“Now to him who is able to do immeasurably more than all we ask or imagine, according to his power that is at work within us,to him be glory in the church and in Christ Jesus throughout all generations, for ever and ever! Amen (Ephesians 3:20,21).”
Historian Anthony Beevor describes him as possessing “patriotic egocentricity”. Charles de Gaulle, leader of the Free French Forces in World War II, was a bullhead.
However, he was more than just stubborn. He took pleasure in biting the hands that fed him, according to Beevor. He opposed the ideas of British Prime Minister Winston Churchill and American President Franklin Roosevelt at every turn.
Beevor notes that he had a “supreme disdain for inconvenient facts”. Beevor writes,”Only de Gaulle could have written a history of the French army and manage to make no mention of the Battle of Waterloo.”
De Gaulle once said,”When I am right, I get angry. Churchill gets angry when he is wrong. We are angry at each other much of the time.”
The French leader obviously had a high opinion of himself. “I was France”, he said.
The TV medical drama “House” recently aired an episode with a character who also thought he was indispensable. Mickey is seemingly a drug dealer in the hospital because he collapses regularly.
House’s medical team can’t get to the root of Mickey’s problem. They think it is environmental in nature, but Mickey refuses to release information to them because it might incriminate him.
As the story develops, the doctors learn that he is actually an undercover cop. Mickey still refuses to give them information because their poking around might jeopardize a major bust ready to go down the next day. “Just keep me alive another 24 hours,” he says.
“Thirteen”, one of the doctors, tells him it isn’t worth dying over, but Mickey doesn’t relent. Then, Dr. House discovers that the man has an autoimmune disease that is untreatable. Thirteen tells Mickey,”It wouldn’t have mattered if you told us what you knew. You did the right thing.”
After the man dies, House doesn’t seem to appreciate the man’s stance, however. “He died a hero in his own mind”, he says.
Not only are we humans not absolutely essential for making the world go ’round, we are a weak race. Even the greates of believers fail.
G.K. Chesterton was one of the great Christian minds of the early 20th century. He influenced many others, including revolutionaries Mahatma Ghandi and Michael Collins, according to Phillip Yancey, who credits him with turning his spiritual life around. Yancey indicates that C.S. Lewis claimed Chesterton as his spiritual father.
What appeals to me about Chesterton is that he was primarily a writer. He had a portfolio I could only dream of: 5 novels, 100 books, 200 short stories, numerous poems and essays, biographies and even a history of England.
Yancey says that one of his bigger contributions was in dealing with the concept of pleasure. Many men had dealt with the problem of evil, but had never answered why there was pleasure.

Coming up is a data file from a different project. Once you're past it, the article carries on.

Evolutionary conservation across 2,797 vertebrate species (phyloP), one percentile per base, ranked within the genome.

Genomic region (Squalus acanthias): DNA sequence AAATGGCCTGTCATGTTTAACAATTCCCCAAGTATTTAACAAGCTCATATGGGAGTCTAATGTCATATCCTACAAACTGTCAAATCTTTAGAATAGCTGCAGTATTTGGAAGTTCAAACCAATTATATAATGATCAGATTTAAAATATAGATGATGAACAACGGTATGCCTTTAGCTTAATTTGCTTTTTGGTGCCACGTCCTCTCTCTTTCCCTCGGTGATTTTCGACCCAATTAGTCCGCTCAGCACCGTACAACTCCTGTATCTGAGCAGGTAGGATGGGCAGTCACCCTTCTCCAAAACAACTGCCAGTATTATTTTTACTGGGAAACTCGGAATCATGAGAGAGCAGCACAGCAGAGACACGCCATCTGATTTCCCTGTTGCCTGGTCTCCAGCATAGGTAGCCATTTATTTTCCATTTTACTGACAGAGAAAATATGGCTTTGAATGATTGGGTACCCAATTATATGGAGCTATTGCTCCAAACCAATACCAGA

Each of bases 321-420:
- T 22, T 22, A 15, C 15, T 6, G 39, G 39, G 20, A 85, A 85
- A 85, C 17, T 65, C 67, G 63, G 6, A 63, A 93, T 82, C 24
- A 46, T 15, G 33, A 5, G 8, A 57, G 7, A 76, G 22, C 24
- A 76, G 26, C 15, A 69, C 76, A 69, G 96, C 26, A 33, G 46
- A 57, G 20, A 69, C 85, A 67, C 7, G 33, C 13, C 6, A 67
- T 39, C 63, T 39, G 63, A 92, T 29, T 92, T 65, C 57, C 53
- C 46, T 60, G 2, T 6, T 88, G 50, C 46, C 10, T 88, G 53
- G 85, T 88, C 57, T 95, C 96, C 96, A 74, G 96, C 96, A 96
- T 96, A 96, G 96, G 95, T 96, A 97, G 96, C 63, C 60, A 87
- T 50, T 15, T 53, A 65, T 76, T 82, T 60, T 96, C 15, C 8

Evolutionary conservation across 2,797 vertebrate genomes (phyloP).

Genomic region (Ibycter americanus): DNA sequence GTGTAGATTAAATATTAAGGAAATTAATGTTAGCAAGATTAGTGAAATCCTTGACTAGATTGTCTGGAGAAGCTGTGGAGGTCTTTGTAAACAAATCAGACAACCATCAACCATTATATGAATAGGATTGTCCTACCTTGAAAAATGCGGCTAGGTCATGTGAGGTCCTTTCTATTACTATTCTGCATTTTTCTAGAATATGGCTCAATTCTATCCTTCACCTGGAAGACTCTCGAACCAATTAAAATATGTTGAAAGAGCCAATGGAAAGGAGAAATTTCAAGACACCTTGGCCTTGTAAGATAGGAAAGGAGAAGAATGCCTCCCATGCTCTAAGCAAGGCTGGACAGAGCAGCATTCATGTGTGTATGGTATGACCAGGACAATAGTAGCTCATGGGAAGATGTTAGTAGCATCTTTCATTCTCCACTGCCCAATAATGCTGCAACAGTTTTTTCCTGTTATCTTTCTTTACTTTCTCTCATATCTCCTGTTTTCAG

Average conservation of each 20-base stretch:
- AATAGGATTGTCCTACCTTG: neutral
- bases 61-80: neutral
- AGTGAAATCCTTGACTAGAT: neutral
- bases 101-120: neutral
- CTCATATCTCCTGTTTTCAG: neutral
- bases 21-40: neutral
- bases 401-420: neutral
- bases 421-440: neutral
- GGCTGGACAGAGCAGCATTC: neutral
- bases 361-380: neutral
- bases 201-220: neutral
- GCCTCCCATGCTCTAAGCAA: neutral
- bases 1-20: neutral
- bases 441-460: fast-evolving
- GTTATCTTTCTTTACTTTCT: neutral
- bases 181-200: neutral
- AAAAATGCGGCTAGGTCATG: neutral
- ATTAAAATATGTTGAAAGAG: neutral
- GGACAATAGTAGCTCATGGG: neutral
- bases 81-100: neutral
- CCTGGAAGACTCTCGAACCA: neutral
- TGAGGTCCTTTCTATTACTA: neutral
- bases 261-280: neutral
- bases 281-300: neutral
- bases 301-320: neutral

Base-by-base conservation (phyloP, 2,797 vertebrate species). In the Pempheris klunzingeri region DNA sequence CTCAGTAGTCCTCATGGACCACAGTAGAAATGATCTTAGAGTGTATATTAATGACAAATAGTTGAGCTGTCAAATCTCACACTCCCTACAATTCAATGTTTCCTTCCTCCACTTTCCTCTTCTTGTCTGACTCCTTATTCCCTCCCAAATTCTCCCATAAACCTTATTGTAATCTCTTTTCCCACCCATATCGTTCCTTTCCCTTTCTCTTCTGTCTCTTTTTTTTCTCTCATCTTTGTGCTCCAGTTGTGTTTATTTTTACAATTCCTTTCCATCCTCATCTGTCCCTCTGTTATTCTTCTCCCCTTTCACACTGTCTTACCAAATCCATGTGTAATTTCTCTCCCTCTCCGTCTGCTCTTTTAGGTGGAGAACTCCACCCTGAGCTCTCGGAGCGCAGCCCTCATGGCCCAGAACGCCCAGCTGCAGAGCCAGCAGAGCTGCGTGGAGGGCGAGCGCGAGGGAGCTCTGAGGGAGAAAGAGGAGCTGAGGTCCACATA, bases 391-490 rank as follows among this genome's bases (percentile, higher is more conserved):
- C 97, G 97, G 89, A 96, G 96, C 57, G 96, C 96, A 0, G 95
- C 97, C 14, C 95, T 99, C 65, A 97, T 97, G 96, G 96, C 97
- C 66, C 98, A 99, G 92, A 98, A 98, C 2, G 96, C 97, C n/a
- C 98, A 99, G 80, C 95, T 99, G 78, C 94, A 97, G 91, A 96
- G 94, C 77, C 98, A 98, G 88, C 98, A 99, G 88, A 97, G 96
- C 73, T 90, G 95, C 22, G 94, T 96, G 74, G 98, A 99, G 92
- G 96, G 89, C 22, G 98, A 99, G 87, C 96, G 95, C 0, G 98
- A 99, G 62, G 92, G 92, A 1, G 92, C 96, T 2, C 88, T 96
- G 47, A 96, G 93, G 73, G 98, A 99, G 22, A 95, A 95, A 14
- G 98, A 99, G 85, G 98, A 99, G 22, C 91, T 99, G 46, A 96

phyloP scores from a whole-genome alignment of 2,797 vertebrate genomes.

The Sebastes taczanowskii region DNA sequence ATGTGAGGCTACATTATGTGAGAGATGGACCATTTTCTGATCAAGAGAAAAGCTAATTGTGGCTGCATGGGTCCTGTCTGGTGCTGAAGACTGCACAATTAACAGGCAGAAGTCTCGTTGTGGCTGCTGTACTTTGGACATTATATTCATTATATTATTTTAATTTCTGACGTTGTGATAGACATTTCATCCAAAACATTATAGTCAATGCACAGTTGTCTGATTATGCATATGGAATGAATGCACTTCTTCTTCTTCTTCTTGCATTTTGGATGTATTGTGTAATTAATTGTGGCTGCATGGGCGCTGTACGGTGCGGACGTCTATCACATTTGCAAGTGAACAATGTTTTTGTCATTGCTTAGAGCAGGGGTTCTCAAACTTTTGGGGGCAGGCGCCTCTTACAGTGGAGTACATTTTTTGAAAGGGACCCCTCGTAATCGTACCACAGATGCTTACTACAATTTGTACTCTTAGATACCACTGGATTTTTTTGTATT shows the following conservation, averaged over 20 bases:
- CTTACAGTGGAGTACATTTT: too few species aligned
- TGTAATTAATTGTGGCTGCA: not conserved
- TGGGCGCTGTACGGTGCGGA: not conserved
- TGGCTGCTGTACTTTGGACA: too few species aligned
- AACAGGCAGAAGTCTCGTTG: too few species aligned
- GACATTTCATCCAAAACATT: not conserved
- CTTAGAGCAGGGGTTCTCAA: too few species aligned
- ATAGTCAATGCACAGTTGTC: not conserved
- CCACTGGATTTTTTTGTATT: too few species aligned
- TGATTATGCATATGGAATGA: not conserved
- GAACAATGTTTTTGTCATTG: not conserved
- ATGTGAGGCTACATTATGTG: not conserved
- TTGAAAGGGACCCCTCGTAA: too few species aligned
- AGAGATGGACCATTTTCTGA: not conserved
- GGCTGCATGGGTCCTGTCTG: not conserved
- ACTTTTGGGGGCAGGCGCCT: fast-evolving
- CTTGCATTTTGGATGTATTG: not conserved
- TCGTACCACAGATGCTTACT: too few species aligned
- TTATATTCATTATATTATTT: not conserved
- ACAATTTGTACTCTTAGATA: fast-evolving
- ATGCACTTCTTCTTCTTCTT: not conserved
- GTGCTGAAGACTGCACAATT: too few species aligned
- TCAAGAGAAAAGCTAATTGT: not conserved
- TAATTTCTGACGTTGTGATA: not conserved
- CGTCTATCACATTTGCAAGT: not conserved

Chesterton saw this world as a shipwreck in which the remnants of pleasure were still around. It was God who created pleasure. The leftovers of God’s pleasures were to be used with joy, and restraint.
Yet, Chesterton had trouble practicing what he preached. Yancey quotes Chesterton and adds a comment:”‘There are an infinity of angles at which one falls, only one at which one stands,’ said Chesterton, and he ultimately fell from excess, never achieving the balance he preached so convincingly.”
Chesterton’s problem was that he loved to eat. He weighed between 300 to 400 pounds.
As one who writes about matters of faith, I admire Chesterton. I can also empathize with his difficulty acting on his own thoughts.
Chesterton understood the gospel, which is why he could still continue to write with a clear conscience.
Yancey says of him,”In fact, he said, one of the strongest arguments in favor of Christianity is the failure of Christians, who thereby prove what the Bible teaches about the Fall and original sin. As the world goes wrong, it proves that the church is right in this basic doctrine.”
The lives of De Gaulle, the fictional Mickey, and the great (in more ways than one) G.K. Chesterton all tell me one thing: only God is essential to life, real life.
This truth was brought home to me in my own circumstances recently. The issue had to do with finding housing for my family.
For months we have known we had to move at the end of this month. We finally found a homey house to rent. However, there is a two week gap between our move out and move in dates.
We needed a place to stay during those two weeks, so we prayed. We asked God to do more than we could ask or think.
As I sit here in the coffee shop on the last day of the month, my family is residing in a beautiful house which sits on a hillside out in the country. It has a deck which has a nice view of the surrounding forests and allows a peek at the mountains in the distance.
When I got there last night, I sat on the deck for a while and listened to the cacaphony of sound from the insects. This morning I sat on the same deck, listening to the birds and the peace and quiet.
This housesitting opportunity is a good reminder of the biblical thought “ye have not because ye ask not (James 4:2b). God answered our prayers. Only He could have given such a place to people like us, who don’t normally have the resources to live in such surroundings.
I think de Gaulle understood at the end of the day how miniscule his contributions really were. He said, ”The graveyards are full of indispensable men.”
The unreal Mickey found this out after he died. Chesterton already knew.
The only contributions that matter are those wrought by God. That’s why I continue to write, hoping that despite my own infirmities, He will use them.